LAS VEGAS – Nevada, the westernmost state of the early-voting states in presidential primaries, can often feel like the neglected kid brother of New Hampshire, South Carolina and Iowa. The other three states have decades’ worth of traditions and earn mounds of media attention, with Jefferson-Jackson dinners and fish fries that candidates and reporters seemingly have no choice but to attend. But Nevada, which is three time zones away from the glare of the D.C.-to-New York media corridor, only earned early-state status in 2008.
But in 2020, the Silver State could play a decisive role because Nevada lacks a clear favorite among the Democratic contenders. Certain candidates, however, are the early favorites in the other three states – In Iowa, former Vice President Joe Biden, independent Vermont Sen. Bernie Sanders and South Bend, Ind. Mayor Pete Buttigieg are polling well; in New Hampshire, Sanders and Massachusetts Sen. Elizabeth Warren, a fellow New Englander, have a leg up; and in South Carolina, Biden, along with California Sen. Kamala Harris and New Jersey Sen. Cory Booker, is expected to perform well among the state’s African American voters.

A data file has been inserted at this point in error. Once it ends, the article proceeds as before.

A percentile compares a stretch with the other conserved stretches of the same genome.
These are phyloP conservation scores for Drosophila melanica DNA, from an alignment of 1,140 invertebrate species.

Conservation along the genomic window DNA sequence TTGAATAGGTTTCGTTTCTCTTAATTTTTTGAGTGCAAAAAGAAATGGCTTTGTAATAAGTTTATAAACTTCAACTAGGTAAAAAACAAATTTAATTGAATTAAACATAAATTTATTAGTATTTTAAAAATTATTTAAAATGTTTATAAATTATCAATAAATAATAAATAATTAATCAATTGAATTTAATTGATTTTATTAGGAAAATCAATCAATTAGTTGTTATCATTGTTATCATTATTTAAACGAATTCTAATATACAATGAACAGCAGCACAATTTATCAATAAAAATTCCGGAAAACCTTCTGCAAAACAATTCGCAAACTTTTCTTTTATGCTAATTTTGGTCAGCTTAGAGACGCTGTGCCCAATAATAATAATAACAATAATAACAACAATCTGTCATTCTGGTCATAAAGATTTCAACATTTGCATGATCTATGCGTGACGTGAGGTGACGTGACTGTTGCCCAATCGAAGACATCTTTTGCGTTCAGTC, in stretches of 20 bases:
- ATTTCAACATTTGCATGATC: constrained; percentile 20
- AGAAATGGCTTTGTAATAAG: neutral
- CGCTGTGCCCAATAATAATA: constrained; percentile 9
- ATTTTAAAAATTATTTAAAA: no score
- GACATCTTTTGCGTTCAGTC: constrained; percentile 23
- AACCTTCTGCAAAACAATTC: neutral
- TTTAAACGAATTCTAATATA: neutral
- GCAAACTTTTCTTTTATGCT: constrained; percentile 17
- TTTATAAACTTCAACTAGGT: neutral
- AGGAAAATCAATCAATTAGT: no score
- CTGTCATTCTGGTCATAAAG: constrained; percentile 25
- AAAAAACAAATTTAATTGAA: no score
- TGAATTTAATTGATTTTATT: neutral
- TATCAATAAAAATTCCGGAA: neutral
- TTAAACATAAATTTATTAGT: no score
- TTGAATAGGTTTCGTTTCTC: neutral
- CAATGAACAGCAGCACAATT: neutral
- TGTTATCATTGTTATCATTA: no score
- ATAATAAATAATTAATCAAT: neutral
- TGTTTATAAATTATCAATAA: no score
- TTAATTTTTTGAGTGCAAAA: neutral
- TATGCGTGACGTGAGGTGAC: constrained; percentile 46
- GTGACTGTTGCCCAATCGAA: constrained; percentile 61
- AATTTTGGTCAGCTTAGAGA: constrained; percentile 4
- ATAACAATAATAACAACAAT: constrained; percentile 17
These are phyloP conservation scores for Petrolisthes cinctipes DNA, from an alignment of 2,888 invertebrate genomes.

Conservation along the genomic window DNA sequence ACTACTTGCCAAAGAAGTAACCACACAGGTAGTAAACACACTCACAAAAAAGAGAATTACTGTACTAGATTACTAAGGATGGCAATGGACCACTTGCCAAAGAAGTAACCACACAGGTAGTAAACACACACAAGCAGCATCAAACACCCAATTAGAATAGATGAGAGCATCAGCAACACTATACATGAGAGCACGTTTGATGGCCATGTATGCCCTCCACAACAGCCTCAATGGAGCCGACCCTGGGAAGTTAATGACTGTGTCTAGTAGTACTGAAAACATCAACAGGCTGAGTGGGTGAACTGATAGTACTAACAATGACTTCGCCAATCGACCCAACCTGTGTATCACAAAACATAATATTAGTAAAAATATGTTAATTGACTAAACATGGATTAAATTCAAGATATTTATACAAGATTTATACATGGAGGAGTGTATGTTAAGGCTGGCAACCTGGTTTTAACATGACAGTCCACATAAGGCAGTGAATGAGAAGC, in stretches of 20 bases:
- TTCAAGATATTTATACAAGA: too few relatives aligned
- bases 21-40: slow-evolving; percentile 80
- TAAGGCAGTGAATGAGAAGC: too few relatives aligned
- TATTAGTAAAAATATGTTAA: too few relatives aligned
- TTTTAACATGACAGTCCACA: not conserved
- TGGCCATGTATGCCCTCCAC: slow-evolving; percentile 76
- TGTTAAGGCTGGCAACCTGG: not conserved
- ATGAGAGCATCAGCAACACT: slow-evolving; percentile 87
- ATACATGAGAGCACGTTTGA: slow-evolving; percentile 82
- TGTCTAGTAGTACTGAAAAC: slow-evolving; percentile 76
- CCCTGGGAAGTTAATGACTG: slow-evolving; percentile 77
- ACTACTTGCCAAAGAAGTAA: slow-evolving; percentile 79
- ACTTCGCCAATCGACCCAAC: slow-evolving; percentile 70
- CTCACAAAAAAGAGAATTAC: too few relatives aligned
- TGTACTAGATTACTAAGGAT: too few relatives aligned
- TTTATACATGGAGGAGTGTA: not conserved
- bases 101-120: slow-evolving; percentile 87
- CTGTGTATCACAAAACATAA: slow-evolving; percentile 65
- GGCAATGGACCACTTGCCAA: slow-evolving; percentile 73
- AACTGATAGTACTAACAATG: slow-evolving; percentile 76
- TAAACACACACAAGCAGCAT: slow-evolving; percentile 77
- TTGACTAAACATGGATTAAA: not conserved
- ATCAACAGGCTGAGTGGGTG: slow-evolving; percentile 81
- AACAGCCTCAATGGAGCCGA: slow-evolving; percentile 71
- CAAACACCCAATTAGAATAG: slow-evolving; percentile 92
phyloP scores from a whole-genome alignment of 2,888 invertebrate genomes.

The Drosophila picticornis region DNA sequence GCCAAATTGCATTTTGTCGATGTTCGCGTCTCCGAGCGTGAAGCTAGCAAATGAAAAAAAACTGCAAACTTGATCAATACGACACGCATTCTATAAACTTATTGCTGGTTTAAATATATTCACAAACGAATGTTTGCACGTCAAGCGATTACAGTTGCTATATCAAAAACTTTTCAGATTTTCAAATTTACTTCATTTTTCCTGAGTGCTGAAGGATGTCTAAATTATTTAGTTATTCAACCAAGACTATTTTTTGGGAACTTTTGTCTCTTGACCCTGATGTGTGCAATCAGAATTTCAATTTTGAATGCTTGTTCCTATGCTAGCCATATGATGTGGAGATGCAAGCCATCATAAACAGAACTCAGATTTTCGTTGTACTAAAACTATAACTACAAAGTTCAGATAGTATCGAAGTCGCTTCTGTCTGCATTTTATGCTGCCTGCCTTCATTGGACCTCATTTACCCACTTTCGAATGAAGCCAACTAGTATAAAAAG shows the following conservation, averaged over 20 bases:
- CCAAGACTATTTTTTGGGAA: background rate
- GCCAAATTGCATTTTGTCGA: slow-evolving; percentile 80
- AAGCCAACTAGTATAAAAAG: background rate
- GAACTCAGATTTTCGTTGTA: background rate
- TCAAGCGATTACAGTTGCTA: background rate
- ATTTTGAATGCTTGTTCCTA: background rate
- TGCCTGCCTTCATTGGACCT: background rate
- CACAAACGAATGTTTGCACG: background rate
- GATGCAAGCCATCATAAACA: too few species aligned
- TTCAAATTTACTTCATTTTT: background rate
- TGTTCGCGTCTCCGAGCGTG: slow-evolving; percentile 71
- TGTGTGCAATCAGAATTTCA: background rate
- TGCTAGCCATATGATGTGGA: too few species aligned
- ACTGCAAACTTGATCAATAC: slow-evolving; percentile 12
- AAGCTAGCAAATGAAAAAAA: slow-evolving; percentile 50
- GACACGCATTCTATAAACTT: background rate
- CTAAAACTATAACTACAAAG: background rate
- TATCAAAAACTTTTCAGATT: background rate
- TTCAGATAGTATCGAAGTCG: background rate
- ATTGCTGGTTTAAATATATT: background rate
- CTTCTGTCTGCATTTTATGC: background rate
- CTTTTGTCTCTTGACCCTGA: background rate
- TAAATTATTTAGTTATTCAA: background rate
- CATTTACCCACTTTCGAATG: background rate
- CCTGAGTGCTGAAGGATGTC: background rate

The wide-open field in Nevada, which is notoriously difficult to poll and saw tightly contested Democratic primary contests in both 2008 and 2016, means it’s primed for a surprise winner that could shake up the battle for the right to challenge Republican President Donald Trump. The state’s unpredictability is directly tied up in its diversity – it has significant Hispanic, African American and Asian American populations – along with the power of its unions and changes to the caucus process.
“It’s very much up for grabs. Any candidate who can establish a statewide presence will be able to become our nominee,” said William McCurdy, the chair of the state Democratic Party. “We’re a state that can make or break a campaign.”
It’s very much up for grabs. Any candidate who can establish a statewide presence will be able to become our nominee. We’re a state that can make or break a campaign. William McCurdy, the chair of the state Democratic Party
Donna West, the chair of the Democratic Party in Clark County, which includes Las Vegas, said she recently took a two-week vacation with family and talked to at least one presidential candidate or campaign every day she was off-duty. A group of what she called “supervolunteers” that she met while campaigning for Clinton in 2015 and 2016 now lacks a consensus candidate.
The state is set to experience its first moment of intense media attention this weekend, when six candidates – Warren, Harris, former Texas Beto O’Rourke, former Colorado Gov. John Hickenlooper, former Housing and Urban Development Secretary Julian Castro and Minnesota Sen. Amy Klobuchar – descend on Las Vegas for a forum hosted by the Center for American Progress and Service Employees International Union.